• For stomach cancer in the United States, the expected incidence in 2012 was 21,320 cases and 10,540 deaths.
  • These cancers are usually adenocarcinomas.
  • In the United States, the site of origin is shifting as more proximal lesions are diagnosed.
  • Prognostic factors relate to tumour extent and include nodal involvement and extension beyond the gastric wall.
  • Ploidy may be an independent prognostic factor.
  • Staging should always include history and physical examination, complete blood cell count, liver chemistries, chest x-ray film, endoscopy with biopsy, ultrasound (determine degree of direct tumour extensions), and computed tomography (CT) of the abdomen (define extragastric disease).
  • Additional studies that may help define extent of disease include upper gastrointestinal imaging, CT of the chest (for gastroesophageal junction [GEJ] lesions), laparoscopy (to rule out peritoneal seeding or early liver metastases), and positron emission tomography.
  • Surgical resection is the primary therapy of resectable gastric and GEJ cancers.
  • Cure rates of 80% or higher are achieved only with early lesions (patients with nodes negative, confined to mucosa or submucosa), which are uncommon in the United States.
  • Role for extended node dissection has not been found in randomized trials.
  • Adjuvant therapy (chemotherapy, irradiation) is indicated on the basis of patterns of relapse and survival results with surgery alone (high rates of local-regional relapse and distant metastases).
  • Adjuvant chemotherapy has a modest, significant benefit and has become the standard in Asia.
  • Irradiation alone reduced local-regional relapse and improved overall survival (OS) in a Beijing trial of 370 patients testing preoperative irradiation versus surgery alone (5-year OS 30% vs. 20%, = 0.009).
  • The U.S. intergroup phase III trial of 556 patients found a survival benefit for combined-modality postoperative irradiation plus chemotherapy versus surgery alone (3-year relapse-free survival 48% vs. 31%, = 0.001; 3-year OS 50% vs. 41%, = 0.005).
  • A British phase III trial of 503 patients demonstrated a survival advantage for perioperative ECF chemotherapy (epirubicin, cisplatin, 5-fluorouracil [5-FU]) when compared with surgery alone (5-year OS 36% vs. 23%, = 0.009).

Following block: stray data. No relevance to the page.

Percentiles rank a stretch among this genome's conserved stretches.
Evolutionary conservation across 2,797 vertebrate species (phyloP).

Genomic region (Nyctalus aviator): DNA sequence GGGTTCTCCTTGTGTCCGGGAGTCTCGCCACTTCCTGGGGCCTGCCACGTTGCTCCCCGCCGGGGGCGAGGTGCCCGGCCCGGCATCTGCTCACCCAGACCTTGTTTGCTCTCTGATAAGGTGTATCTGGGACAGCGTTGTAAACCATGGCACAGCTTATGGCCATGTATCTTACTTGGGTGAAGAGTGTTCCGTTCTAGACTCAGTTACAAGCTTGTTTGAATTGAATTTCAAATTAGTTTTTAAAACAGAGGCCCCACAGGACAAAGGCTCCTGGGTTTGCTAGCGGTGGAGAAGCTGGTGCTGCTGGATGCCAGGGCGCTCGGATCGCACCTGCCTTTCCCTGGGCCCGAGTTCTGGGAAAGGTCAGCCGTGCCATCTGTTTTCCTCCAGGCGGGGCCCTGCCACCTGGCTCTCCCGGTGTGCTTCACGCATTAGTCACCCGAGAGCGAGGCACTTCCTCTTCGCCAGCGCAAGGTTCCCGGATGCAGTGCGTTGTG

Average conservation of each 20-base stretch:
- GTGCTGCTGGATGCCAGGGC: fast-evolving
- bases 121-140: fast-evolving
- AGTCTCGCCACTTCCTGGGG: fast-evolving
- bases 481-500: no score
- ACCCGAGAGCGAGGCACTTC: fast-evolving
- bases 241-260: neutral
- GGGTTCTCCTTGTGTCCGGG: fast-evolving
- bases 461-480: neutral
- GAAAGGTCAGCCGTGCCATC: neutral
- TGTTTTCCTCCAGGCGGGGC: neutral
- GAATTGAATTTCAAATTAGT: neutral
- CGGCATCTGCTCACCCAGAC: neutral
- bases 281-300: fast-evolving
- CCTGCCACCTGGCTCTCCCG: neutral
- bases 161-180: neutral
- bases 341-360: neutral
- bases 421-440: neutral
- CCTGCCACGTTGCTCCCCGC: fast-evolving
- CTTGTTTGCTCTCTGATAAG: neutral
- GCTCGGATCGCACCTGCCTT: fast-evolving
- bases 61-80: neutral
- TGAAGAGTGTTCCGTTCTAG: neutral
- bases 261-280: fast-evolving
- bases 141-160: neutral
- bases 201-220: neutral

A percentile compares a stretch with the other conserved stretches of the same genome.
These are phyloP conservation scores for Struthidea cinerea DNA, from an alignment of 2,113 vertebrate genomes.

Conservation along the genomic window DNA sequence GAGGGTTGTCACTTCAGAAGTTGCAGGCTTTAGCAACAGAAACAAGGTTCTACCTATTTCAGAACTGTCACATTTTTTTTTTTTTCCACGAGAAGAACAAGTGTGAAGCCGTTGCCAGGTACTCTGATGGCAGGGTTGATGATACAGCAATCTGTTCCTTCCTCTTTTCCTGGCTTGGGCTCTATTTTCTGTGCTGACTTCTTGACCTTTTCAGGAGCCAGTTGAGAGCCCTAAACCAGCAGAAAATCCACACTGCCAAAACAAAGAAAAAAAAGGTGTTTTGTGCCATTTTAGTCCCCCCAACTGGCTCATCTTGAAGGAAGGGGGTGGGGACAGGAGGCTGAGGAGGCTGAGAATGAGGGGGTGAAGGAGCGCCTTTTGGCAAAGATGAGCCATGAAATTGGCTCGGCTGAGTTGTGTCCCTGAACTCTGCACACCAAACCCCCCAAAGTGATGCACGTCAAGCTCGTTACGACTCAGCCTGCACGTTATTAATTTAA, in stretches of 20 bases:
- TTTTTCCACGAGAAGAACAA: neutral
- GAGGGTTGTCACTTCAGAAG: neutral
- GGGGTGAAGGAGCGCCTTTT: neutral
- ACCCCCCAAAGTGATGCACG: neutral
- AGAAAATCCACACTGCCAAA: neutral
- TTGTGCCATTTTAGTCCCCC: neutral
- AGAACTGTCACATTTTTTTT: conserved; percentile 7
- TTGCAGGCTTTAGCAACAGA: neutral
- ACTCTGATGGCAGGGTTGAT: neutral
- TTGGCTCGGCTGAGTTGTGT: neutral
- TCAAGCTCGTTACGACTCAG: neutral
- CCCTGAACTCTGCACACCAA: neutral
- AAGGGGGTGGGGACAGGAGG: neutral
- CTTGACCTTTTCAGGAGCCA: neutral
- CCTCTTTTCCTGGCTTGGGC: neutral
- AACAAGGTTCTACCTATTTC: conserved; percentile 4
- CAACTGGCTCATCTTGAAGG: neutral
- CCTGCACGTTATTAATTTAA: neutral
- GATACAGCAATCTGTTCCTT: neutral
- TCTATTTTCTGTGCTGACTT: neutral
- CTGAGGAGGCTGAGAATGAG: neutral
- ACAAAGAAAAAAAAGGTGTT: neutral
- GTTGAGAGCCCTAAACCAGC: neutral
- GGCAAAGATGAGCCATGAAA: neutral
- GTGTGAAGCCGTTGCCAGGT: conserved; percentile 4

• A French phase III trial of 224 patients demonstrated a survival advantage for perioperative cisplatin and 5-FU compared with surgery alone (5-year OS 38% vs. 24%, P= 0.02).
  • The POET trial of 120 patients with GEJ lesions tested preoperative chemotherapy versus chemoradiotherapy (CRT); outcomes trends favoured preoperative CRT over chemotherapy alone for both OS ( = 0.07) and local control ( = 0.06).
  • Combined external beam radiation therapy (EBRT) plus chemotherapy or intraoperative radiation therapy (IORT) produced long-term survival in 10% to 20% of patients in most randomized and nonrandomized trials.
  • Neoadjuvant chemotherapy studies reveal possible increase in resection rates but high incidence of local-regional relapse (consider addition of IORT alone or with EBRT and concurrent chemotherapy to neoadjuvant chemotherapy regimens).
  • Palliative resection of gastric component of disease may be indicated.
  • European phase III trials demonstrate a trend toward improved quality and duration of life with palliative chemotherapy versus supportive care.
  • Multiple-drug chemotherapy regimens have response rates of 30% to 50%, and provide some improvement in OS, including the two- and three-drug regimens ECF, EOX (epirubicin, oxaliplatin, capecitabine), and DCF (docetaxel, cisplatin, 5-FU).
  • A phase III trial of 594 patients showed a significant improvement in OS with the addition of trastuzumab to chemotherapy in patients with HER-2-positive tumours (median OS 13.8 vs. 11.1 months, = 0.0046)

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About Genomic Medicine UK

Genomic Medicine UK is the home of comprehensive genomic testing in London. Our consultant medical doctors work tirelessly to provide the highest standards of medical laboratory testing for personalised medical treatments, genomic risk assessments for common diseases and genomic risk assessment for cancers at an affordable cost for everybody. We use state-of-the-art modern technologies of next-generation sequencing and DNA chip microarray to provide all of our patients and partner doctors with a reliable, evidence-based, thorough and valuable medical service.

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